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1AC_055_2000 © 2000, Cisco Systems, Inc. Fast IP Routing Axel Clauberg Consulting Engineer Cisco Systems Axel.Clauberg@cisco.com Axel Clauberg Consulting Engineer Cisco Systems Axel.Clauberg@cisco.com
2AC_055_2000 © 2000, Cisco Systems, Inc. Agenda The Evolution of IP Routing Transmission Update: 10GE Router Architectures So, its all just speed ?
3AC_055_2000 © 2000, Cisco Systems, Inc. The Evolution of IP Routing
4AC_055_2000 © 2000, Cisco Systems, Inc. Heard around the corner ? IP Routers are slow, sw-based IP Routers cause high latency IP Routers are undeterministic IP Routers do not support QoS
5AC_055_2000 © 2000, Cisco Systems, Inc. WAN Customer Access Speed Evolution Late 1980s: 9.6 Kb/s.. 64 Kb/s Early 1990s:64 Kb/s.. 2 Mb/s Late 1990s:2 Mb/s.. 155 Mb/s Early 2000s:155 Mb/s.. 10 Gb/s
6AC_055_2000 © 2000, Cisco Systems, Inc. Backbone Evolution Late 1980s: 56/64 Kb/s Early 1990s: 1.5/2 Mb/s Mid 1990s: 34 Mb/s, 155 Mb/s Late 1990s: 622 Mb/s, 2,5 Gb/s Early 2000s: 10 Gb/s, 40 Gb/s Late 1980s: 10 Mb/s Early 1990s: 100 Mb/s (FDDI) Mid 1990s: 155 Mb/s (ATM) Late 1990s: nx FE, 155 Mb/s, 622 Mb/s, GE Early 2000s: 10 Gb/s, n x 10 Gb/s WAN Campus
7AC_055_2000 © 2000, Cisco Systems, Inc. Transmission Update: 10GE
8AC_055_2000 © 2000, Cisco Systems, Inc. Lower Cost and Overhead MAN/WAN IP Transport Alternatives IP ATM Optical B-ISDN IP Optical IP SONET/SDH Optical ATM SONET/SDH IP Optical Multiplexing, Protection and Management at every Layer IP over ATM IP over SDHIP over Optical IP Ethernet Optical IP over Ethernet GE 10GE
9AC_055_2000 © 2000, Cisco Systems, Inc. Ethernet Scaling History 1981: Shared 10 Mbit1x 1992: Switched 10 Mbit10x 1995: Switched 100 Mbit100X 1998: Switched 1 Gigabit1000X 200x: Switched 10 Gigabit 10000X
10AC_055_2000 © 2000, Cisco Systems, Inc. Moving the Decimal Point: 10 GbE Performance and Scalability 19961997199819992000 1 Gbps 100 Mbps 10 Gbps Ethernet Gigabit Ethernet Fast Ethernet Fast EtherChannel Gigabit EtherChannel STM-64 20012002 10 GbE IEEE 802.3ae Standard LAN applications Metro applications WAN applications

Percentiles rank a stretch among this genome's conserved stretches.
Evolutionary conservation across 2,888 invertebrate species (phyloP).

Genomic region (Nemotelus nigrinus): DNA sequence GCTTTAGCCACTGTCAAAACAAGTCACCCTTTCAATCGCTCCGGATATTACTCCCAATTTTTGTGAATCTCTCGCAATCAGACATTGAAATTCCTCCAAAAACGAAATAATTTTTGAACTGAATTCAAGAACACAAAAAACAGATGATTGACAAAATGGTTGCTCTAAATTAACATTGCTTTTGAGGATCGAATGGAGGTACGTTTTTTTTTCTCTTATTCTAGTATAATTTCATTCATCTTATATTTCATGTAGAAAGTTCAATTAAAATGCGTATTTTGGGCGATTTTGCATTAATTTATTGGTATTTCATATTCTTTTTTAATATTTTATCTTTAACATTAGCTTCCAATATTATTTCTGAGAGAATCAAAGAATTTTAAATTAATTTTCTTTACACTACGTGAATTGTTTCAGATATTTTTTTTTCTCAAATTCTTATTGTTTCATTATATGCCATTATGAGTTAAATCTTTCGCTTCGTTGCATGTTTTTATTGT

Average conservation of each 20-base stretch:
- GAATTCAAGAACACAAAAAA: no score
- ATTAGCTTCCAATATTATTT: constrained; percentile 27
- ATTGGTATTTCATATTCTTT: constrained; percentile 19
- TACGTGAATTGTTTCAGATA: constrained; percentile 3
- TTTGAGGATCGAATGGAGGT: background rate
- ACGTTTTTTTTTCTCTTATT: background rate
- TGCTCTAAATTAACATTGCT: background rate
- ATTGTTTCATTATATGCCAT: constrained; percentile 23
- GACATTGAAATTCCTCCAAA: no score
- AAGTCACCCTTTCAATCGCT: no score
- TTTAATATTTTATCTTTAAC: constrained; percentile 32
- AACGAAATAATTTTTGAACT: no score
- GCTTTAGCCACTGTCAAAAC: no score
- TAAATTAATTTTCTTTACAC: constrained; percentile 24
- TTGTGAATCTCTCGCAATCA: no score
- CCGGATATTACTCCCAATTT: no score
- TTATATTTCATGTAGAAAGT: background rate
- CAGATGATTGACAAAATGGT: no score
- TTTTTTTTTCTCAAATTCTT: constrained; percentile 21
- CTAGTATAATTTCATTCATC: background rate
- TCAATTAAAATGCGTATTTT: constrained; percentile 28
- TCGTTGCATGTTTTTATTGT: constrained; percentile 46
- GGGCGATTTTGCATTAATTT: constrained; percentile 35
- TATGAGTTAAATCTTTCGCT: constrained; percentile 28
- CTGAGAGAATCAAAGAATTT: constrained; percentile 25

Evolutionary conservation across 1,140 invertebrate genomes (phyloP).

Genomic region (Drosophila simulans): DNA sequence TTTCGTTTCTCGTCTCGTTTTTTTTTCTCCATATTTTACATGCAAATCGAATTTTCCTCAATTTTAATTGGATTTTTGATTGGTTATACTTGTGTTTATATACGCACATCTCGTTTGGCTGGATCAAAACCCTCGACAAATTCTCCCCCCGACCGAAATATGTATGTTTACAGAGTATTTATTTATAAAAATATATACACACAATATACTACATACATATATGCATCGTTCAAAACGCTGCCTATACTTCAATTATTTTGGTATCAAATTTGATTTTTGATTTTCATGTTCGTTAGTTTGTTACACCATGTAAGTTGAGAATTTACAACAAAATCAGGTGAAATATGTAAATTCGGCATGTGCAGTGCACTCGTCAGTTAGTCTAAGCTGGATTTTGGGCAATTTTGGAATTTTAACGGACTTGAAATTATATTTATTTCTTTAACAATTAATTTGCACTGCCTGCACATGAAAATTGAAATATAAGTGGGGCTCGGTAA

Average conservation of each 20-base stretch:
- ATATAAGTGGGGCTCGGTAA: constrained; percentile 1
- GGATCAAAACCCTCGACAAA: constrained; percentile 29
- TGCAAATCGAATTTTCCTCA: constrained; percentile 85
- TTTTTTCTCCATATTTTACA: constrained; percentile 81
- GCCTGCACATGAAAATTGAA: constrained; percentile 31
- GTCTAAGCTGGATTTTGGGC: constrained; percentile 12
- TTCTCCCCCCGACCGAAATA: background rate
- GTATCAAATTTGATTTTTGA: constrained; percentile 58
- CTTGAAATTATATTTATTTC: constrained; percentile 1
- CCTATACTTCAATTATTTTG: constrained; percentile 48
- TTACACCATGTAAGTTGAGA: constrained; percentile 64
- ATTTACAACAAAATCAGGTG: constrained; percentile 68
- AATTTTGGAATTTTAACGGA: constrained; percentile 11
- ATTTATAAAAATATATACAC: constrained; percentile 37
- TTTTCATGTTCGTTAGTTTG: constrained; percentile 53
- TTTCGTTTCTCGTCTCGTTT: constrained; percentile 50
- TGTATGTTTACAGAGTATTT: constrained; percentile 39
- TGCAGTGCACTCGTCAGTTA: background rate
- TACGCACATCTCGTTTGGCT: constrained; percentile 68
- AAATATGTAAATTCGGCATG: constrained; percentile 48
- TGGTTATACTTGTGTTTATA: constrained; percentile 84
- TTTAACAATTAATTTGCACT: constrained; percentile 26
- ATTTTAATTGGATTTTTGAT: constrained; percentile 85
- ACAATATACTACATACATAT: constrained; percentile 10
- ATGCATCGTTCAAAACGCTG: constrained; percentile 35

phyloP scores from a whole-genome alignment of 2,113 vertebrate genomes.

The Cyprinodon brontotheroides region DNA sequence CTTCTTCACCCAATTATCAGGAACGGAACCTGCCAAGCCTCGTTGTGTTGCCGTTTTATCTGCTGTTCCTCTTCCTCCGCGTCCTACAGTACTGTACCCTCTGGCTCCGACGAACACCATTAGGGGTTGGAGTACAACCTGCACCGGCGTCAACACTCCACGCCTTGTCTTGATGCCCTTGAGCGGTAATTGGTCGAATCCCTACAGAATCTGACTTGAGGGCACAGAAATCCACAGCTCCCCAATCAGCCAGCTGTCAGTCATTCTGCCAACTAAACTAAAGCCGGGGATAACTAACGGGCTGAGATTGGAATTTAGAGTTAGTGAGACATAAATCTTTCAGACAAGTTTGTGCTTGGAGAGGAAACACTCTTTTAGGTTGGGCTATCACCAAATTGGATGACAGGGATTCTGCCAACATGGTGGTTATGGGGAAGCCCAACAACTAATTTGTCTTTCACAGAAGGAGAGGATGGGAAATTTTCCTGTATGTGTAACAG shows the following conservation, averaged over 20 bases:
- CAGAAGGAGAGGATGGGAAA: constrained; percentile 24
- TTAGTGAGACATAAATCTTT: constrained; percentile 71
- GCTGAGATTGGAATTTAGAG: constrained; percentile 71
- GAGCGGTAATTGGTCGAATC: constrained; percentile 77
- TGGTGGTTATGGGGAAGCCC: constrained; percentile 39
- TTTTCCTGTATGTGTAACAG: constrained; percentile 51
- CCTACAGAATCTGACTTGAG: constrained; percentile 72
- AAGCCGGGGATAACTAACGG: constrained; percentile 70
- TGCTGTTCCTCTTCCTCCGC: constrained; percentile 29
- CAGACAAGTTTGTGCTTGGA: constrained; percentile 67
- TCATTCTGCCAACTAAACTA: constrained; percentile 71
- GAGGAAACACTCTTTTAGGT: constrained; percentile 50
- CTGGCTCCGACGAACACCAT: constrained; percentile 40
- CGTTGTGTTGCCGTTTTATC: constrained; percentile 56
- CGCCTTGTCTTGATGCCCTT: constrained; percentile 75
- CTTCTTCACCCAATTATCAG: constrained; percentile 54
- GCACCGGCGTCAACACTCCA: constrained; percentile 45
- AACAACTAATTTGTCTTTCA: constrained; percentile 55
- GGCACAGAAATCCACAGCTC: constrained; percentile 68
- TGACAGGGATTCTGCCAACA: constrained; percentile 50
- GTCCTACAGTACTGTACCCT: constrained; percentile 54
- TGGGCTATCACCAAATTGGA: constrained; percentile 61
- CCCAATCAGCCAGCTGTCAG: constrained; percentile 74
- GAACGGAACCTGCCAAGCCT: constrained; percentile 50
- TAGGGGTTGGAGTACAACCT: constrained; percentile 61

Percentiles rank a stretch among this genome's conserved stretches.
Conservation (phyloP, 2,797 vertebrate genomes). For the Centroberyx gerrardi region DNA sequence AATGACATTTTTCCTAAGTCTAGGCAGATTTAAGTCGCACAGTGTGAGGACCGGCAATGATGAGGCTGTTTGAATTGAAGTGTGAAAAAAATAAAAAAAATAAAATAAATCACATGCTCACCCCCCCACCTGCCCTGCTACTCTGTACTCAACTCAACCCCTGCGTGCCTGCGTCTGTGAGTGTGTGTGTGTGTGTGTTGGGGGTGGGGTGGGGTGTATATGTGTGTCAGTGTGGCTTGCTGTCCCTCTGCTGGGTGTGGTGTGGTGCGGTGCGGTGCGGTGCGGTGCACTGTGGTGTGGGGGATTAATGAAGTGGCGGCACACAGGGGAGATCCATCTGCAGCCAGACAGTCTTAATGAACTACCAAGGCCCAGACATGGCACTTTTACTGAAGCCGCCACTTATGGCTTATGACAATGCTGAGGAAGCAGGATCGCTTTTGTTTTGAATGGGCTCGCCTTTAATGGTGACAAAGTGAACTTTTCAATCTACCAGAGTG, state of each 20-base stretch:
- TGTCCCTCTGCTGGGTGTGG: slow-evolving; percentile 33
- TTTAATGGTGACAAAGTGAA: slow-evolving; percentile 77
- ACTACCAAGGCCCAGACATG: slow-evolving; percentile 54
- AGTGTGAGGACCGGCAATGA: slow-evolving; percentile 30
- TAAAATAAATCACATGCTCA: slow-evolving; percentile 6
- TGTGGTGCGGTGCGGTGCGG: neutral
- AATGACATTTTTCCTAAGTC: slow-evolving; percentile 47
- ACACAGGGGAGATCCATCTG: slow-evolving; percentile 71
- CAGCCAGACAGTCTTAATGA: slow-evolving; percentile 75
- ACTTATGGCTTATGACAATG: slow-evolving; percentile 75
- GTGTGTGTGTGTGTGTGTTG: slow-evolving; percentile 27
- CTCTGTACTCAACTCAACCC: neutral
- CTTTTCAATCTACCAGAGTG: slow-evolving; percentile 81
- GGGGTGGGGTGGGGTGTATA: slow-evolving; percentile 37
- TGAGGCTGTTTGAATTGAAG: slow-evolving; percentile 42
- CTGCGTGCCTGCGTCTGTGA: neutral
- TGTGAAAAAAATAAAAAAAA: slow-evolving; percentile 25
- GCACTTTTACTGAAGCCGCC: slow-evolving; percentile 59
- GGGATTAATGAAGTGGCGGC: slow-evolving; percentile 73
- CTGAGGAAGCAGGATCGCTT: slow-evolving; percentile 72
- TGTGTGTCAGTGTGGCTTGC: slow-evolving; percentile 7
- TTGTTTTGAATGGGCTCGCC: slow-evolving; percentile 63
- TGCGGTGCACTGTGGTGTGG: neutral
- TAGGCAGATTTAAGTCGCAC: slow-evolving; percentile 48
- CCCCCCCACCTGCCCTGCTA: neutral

11AC_055_2000 © 2000, Cisco Systems, Inc. Why 10 Gigabit Ethernet Aggregates Gigabit Ethernet segments Scales Enterprise and Service Provider LAN backbones Leverages installed base of 250 million Ethernet switch ports Supports all services (packetized voice and video, data) Supports metropolitan and wide area networks Faster and simpler than other alternatives
12AC_055_2000 © 2000, Cisco Systems, Inc. IEEE Goals for 10 GbE (Partial List) Preserve 802.3 Ethernet frame format Preserve minimum and maximum frame size of current 802.3 Ethernet Support only full duplex operation Support 10,000 Mbps at MAC interface Define two families of PHYs LAN PHY operating at 10 Gbps Optional WAN PHY operating at a data rate compatible with the payload rate of OC- 192c/SDH VC-4-64c
13AC_055_2000 © 2000, Cisco Systems, Inc. IEEE 802.3ae Task Force Milestones 1999200120022000 PARDrafted PARApproved802.3aeFormed FirstDraft WorkingGroupBallot LMSCBallot Standard HSSG= Higher Speed Study Group PAR= project authorization request 802.3ae= the name of the project and the name of the sub-committee of IEEE 802.3 chartered with writing the 10GbE Standard Working group ballot= task force submits complete draft to larger 802.3 committee for technical review and ballot LMSC: LAN/MAN Standards Committee ballot. Any member of the superset of 802 committees may vote and comment on draftHSSGFormed First 10GE deliveries
14AC_055_2000 © 2000, Cisco Systems, Inc. 10 Gigabit Ethernet Media Goals 1300 nm Laser CDWM (4x2.5) 1300 nm Laser standard reach Media Type Type 1550 nm Laser extended reach 40-100 km std/dispersion free fiber single mode fiber 2-10 km multimode fiber multimode fiber 300 m 200 m ribbon multimode fiber Max Distance 780 nm VCSEL multichannel
15AC_055_2000 © 2000, Cisco Systems, Inc. IEEE Status 802.3ae Meeting 10.-14. Juli 2000 75% Consensus 1550nm Transceiver 40 Km @ SMF 1300nm Transceiver 10 Km @ SMF No Consensus yet Multimode Support 300m mit 62.5µ 160/500 Mhz*Km MM 50µ 2000/500 MHz*Km MM
16AC_055_2000 © 2000, Cisco Systems, Inc. Router Architectures
17AC_055_2000 © 2000, Cisco Systems, Inc. Components Memory Architecture Interconnect Forwarding Engine Scalability Stability Queueing / QoS
18AC_055_2000 © 2000, Cisco Systems, Inc. Basic Design Data are of random sizes Arrival is async, unpredictable, independantly on i/f Data have to be buffered TCP/IP traffic is bursty, but short-term congestion only Router... Inputs Outputs Forwarding Engine Route Processor Buffer Memory Interfaces